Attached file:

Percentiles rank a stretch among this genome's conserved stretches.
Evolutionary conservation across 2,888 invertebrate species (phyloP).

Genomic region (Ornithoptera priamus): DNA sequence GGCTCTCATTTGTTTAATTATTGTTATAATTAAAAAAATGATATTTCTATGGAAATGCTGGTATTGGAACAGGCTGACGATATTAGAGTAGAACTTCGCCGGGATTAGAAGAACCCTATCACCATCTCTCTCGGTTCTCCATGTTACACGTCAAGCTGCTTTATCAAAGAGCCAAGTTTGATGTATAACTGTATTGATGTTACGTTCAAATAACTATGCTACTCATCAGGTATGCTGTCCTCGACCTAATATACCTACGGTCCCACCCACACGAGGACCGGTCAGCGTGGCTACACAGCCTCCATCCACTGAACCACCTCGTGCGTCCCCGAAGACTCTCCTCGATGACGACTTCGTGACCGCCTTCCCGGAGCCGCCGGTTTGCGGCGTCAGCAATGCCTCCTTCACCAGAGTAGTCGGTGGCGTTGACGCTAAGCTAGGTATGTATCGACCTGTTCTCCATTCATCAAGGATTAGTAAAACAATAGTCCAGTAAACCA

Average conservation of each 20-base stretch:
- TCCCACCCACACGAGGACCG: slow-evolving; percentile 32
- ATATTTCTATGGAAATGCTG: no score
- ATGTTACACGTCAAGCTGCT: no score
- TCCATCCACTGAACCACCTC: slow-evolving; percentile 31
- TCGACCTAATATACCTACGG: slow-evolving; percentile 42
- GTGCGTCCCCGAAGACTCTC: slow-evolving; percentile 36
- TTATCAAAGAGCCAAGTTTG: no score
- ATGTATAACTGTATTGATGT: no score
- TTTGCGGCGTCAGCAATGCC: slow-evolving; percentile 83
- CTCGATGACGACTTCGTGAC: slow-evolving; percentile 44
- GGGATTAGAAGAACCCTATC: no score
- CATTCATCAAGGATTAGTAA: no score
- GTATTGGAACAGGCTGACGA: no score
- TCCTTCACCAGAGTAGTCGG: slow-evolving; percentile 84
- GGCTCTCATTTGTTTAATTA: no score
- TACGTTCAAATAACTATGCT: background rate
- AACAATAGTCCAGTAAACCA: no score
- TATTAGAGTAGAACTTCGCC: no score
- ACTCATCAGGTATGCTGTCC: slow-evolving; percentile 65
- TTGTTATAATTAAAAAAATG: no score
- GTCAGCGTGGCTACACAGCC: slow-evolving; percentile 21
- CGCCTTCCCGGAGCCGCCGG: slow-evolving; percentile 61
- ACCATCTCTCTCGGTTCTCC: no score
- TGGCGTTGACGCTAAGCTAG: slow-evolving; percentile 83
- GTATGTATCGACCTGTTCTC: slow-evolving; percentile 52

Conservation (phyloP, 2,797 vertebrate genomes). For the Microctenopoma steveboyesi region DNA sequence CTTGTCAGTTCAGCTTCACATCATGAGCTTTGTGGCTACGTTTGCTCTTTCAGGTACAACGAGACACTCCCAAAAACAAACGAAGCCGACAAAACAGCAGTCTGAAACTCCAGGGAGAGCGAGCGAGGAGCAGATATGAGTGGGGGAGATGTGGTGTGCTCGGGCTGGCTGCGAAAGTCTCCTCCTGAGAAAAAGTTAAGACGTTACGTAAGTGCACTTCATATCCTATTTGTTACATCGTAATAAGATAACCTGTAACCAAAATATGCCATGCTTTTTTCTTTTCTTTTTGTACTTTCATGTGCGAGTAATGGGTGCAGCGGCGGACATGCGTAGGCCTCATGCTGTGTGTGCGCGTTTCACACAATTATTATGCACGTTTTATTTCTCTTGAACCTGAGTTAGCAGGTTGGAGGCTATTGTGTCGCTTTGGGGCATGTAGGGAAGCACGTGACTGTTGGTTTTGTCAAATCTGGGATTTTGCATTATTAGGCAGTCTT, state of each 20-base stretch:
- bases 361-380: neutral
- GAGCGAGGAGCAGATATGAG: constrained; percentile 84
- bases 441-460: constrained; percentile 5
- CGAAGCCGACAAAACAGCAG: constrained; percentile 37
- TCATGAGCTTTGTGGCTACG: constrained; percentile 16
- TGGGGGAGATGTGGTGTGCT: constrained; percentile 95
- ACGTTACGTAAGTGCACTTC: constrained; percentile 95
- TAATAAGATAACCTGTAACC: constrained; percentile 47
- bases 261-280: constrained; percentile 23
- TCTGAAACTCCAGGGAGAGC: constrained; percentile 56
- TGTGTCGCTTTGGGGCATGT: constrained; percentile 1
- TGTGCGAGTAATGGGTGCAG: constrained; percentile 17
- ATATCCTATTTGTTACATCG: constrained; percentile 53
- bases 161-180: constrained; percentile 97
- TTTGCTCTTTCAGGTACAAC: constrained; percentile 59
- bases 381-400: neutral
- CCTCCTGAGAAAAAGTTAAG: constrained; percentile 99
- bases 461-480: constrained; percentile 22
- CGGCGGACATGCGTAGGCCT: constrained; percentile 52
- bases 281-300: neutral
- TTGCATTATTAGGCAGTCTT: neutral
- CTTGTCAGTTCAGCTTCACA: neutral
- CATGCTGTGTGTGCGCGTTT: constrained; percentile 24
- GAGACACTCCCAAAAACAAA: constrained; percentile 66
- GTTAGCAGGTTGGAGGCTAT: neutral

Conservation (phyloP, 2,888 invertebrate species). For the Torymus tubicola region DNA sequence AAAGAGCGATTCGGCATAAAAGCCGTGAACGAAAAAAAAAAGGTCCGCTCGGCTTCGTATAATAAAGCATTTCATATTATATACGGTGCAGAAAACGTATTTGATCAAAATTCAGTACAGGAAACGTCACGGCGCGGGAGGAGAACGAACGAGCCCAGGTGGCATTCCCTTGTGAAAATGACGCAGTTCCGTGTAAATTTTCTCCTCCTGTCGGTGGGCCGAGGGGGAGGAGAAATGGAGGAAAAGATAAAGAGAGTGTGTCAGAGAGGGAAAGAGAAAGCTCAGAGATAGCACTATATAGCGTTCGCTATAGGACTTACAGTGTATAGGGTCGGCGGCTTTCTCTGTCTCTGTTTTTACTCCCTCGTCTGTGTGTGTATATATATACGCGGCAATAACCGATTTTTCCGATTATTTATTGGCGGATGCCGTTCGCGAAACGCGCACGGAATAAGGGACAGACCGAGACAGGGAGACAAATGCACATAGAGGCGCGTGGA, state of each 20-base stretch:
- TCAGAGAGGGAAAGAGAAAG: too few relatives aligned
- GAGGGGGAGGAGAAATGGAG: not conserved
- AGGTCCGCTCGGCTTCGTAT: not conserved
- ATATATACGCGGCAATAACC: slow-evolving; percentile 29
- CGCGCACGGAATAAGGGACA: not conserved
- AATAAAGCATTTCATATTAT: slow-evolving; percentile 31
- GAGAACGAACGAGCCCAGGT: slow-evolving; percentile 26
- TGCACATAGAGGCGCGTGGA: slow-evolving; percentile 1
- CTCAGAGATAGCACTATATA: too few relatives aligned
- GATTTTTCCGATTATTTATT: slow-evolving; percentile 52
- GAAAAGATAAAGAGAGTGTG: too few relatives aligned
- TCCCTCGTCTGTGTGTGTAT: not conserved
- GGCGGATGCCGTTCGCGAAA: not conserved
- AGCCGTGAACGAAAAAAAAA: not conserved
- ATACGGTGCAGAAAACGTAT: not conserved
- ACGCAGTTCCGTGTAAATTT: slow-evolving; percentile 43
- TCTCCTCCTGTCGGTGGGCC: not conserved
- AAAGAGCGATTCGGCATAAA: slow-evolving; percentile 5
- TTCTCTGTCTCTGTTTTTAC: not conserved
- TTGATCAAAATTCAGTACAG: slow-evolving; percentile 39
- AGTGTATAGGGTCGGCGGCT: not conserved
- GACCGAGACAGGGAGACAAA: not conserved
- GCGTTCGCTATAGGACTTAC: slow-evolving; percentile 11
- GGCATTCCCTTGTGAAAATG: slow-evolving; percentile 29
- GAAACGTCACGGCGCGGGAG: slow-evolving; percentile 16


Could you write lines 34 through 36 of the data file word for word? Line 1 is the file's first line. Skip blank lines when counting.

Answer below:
- CGAAGCCGACAAAACAGCAG: constrained; percentile 37
- TCATGAGCTTTGTGGCTACG: constrained; percentile 16
- TGGGGGAGATGTGGTGTGCT: constrained; percentile 95